# Difference between 'A open subset of B' and 'A open relative to B'

If $A\subset B$ and $B$ is a metric space. What is the difference between "$A$ open subset of $B$" and "$A$ open relative to $B$"?

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A open relative to B is often used to express the fact that A is open in the subspace topology en.wikipedia.org/wiki/Subspace_topology This would howerver require a slightly different setting than you described - you would need a larger space which contains B. – Martin Sleziak Jul 17 '11 at 12:02

There is only a difference if $B$ itself is a subspace of some larger (say metric) space $X$: i.e., $A \subset B \subset X$.

Then, "$A$ is an open subset of $B$" means that (i) $A \subset B$ and (ii) $A$ is open in $X$. However "$A$ is open relative to $B$" means that (i) $A \subset B$ and (ii) $A$ is open when viewed as a subspace of $B$, i.e., given any $x \in A$, there exists an $\epsilon > 0$ such that every element of $B$ of distance less than $\epsilon$ from $x$ lies in $A$. (However it need not be the case that every element of X with distance at most $\epsilon$ from $x$ lies in $A$.)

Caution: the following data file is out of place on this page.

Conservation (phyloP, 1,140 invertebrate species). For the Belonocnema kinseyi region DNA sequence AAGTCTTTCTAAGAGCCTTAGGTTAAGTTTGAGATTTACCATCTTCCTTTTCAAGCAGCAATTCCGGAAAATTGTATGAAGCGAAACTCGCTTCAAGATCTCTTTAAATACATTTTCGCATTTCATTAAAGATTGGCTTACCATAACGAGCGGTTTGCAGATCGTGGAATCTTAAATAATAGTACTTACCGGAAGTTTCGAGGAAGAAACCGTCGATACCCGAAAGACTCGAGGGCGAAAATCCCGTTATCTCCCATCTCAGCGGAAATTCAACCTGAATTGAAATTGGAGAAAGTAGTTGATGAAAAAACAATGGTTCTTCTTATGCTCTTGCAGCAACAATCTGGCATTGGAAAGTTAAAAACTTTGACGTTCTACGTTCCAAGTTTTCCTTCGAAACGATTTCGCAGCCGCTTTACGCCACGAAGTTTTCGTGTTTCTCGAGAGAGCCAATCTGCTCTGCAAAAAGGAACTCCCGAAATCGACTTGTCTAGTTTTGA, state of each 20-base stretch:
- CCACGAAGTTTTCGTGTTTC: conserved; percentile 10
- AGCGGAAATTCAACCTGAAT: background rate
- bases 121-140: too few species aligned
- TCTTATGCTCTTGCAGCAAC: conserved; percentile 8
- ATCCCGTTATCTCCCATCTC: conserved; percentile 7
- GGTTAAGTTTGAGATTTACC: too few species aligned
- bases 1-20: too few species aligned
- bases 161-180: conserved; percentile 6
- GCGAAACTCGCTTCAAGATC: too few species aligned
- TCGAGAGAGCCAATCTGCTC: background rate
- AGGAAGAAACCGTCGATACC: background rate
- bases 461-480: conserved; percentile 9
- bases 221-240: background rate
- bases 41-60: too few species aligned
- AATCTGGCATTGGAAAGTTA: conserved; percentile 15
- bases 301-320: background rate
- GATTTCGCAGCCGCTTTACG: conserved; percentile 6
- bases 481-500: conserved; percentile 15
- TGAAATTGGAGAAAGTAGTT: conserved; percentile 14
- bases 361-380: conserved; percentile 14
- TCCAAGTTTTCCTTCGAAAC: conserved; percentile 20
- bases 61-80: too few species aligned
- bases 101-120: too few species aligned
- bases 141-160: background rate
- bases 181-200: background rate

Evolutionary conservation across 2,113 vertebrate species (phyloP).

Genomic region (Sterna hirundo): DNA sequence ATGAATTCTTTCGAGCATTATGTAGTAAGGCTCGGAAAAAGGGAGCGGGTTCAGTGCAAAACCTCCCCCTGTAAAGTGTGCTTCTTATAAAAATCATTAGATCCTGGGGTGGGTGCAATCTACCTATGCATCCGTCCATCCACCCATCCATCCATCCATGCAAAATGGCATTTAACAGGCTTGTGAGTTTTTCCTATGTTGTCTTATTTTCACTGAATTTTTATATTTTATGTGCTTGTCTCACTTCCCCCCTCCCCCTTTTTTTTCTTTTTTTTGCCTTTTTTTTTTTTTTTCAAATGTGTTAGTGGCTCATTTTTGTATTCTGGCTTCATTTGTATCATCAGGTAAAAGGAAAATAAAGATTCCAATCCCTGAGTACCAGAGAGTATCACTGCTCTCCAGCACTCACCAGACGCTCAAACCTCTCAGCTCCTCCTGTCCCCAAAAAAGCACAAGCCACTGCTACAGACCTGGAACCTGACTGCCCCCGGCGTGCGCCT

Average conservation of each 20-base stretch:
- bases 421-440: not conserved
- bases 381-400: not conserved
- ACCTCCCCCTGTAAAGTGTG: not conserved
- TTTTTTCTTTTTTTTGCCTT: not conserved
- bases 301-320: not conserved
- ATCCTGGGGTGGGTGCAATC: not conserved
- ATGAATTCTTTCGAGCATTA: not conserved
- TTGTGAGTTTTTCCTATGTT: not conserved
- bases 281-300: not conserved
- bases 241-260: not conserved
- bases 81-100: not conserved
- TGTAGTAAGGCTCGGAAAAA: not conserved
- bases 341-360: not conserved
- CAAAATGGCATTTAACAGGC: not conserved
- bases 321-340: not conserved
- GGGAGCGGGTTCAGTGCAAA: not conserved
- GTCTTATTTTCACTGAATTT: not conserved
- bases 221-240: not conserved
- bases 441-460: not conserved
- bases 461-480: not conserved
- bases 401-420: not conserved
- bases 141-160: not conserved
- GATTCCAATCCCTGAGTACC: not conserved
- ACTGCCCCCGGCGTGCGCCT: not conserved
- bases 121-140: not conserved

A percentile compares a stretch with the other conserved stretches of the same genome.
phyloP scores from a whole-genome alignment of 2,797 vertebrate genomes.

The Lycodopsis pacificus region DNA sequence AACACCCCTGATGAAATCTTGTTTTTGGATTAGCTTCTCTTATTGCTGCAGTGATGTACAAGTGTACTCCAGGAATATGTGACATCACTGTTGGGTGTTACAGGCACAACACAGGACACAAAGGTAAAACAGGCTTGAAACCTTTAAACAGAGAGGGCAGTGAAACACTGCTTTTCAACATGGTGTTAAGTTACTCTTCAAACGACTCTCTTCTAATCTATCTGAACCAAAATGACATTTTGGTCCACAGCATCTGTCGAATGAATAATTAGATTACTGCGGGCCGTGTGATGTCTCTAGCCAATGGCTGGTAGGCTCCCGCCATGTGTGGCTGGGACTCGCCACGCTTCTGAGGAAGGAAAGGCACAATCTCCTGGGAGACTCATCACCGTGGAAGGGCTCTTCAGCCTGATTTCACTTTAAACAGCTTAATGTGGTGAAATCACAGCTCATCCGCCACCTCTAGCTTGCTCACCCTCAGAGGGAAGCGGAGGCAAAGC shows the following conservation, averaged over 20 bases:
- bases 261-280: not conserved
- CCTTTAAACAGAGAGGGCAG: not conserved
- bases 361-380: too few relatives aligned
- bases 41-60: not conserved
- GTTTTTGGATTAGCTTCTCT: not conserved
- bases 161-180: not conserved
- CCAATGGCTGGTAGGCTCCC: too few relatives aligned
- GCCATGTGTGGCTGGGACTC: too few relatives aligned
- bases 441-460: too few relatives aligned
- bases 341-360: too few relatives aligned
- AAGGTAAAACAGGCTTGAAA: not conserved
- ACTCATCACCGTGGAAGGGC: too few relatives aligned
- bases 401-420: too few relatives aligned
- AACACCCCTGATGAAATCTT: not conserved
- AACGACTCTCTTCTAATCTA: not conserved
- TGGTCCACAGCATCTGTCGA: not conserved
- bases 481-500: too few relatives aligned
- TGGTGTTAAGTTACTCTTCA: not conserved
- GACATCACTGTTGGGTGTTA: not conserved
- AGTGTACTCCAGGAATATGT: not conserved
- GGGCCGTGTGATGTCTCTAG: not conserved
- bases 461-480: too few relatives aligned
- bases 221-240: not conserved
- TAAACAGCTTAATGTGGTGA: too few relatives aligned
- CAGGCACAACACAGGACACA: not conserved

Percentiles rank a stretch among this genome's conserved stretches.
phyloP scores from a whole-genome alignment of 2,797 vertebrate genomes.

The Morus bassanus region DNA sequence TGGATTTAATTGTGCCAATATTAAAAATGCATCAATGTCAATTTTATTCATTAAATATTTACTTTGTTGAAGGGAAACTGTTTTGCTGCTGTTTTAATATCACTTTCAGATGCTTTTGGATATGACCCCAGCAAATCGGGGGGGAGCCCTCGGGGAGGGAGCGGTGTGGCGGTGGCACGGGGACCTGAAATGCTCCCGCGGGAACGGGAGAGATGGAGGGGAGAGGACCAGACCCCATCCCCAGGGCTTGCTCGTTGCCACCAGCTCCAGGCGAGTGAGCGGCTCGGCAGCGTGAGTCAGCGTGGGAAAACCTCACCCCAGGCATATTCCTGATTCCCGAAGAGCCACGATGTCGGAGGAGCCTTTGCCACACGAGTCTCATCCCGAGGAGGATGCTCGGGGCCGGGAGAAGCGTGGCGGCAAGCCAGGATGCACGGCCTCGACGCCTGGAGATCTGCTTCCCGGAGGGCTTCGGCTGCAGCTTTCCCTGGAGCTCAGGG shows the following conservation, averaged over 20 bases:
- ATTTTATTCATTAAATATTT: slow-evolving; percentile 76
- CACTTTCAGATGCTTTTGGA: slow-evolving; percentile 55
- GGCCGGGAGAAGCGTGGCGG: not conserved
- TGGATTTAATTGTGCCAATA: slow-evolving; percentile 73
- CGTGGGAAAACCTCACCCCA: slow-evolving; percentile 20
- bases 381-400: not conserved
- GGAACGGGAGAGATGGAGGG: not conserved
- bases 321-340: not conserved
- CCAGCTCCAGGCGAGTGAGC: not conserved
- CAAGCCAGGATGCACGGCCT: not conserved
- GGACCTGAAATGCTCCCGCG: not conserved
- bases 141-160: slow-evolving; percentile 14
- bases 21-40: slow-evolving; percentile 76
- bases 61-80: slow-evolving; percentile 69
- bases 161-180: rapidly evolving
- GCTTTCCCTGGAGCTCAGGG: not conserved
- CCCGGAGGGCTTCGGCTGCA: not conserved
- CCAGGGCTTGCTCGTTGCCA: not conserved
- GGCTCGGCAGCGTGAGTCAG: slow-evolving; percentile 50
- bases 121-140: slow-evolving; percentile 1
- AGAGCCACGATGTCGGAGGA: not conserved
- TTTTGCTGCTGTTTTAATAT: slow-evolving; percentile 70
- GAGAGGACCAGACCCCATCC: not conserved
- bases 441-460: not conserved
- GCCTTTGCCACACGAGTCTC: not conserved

Here is a simple example of this: suppose that $X = \mathbb{R}^2$, $A = (0,1) \times \{0\}$ and $B = [0,1] \times \{0\}$ -- that is, $A$ is an open interval on the horizontal line $y = 0$ and $B$ is the corresponding closed interval. Then $A$ is open relative to $B$ but is not an open subset of $B$.

(Note though that $B$ is not just closed in itself -- which is trivial -- or closed in $\mathbb{R} \times \{0\}$ but is actually closed in $X = \mathbb{R}^2$. Not coincidentally, $B$ is compact. Compactness can be viewed -- among other ways -- as a sort of "absolute closedness": if a subset $X$ of a metric space $Y$ is compact, then it is not only closed in $Y$ but in fact in every metric space $Z$ containing $Y$ as a subspace.)

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+1 A nice answer (as usual). However, there is a "one-dimensional example": $[0,\frac{1}{2})$ is open relative to $[0,1]$ but is not an open subset of $[0,1]$. – Amitesh Datta Jul 17 '11 at 12:39
@Amitesh: sure. I chose the example I did because $A$ "looks open" but wanted to emphasize that this depends on where it is viewed. If memory serves, Rudin gives a similar example early on in his Principles of Mathematical Analysis. – Pete L. Clark Jul 17 '11 at 13:06

If $(X,\rho)$ is a metric space, then we say that $A\subseteq X$ is an open subset of $X$ if to each $a\in A$, there exists $\delta>0$ such that $b\in A$ whenever $\rho(a,b)<\delta$.

If $(X,\rho)$ is a metric space and if $Y\subseteq X$ is a subspace of $X$, then we say that $A\subseteq Y$ is open relative to $Y$ if to each $a\in A$, there exists $\delta>0$ such that $b\in A\cap Y$ whenever $\rho(a,b)<\delta$ and $b\in Y$.

Exercise 1: If $X$ is a metric space and if $A\subseteq X$, prove that $A$ is an open subset of $X$ if and only if $A$ is open relative to $X$.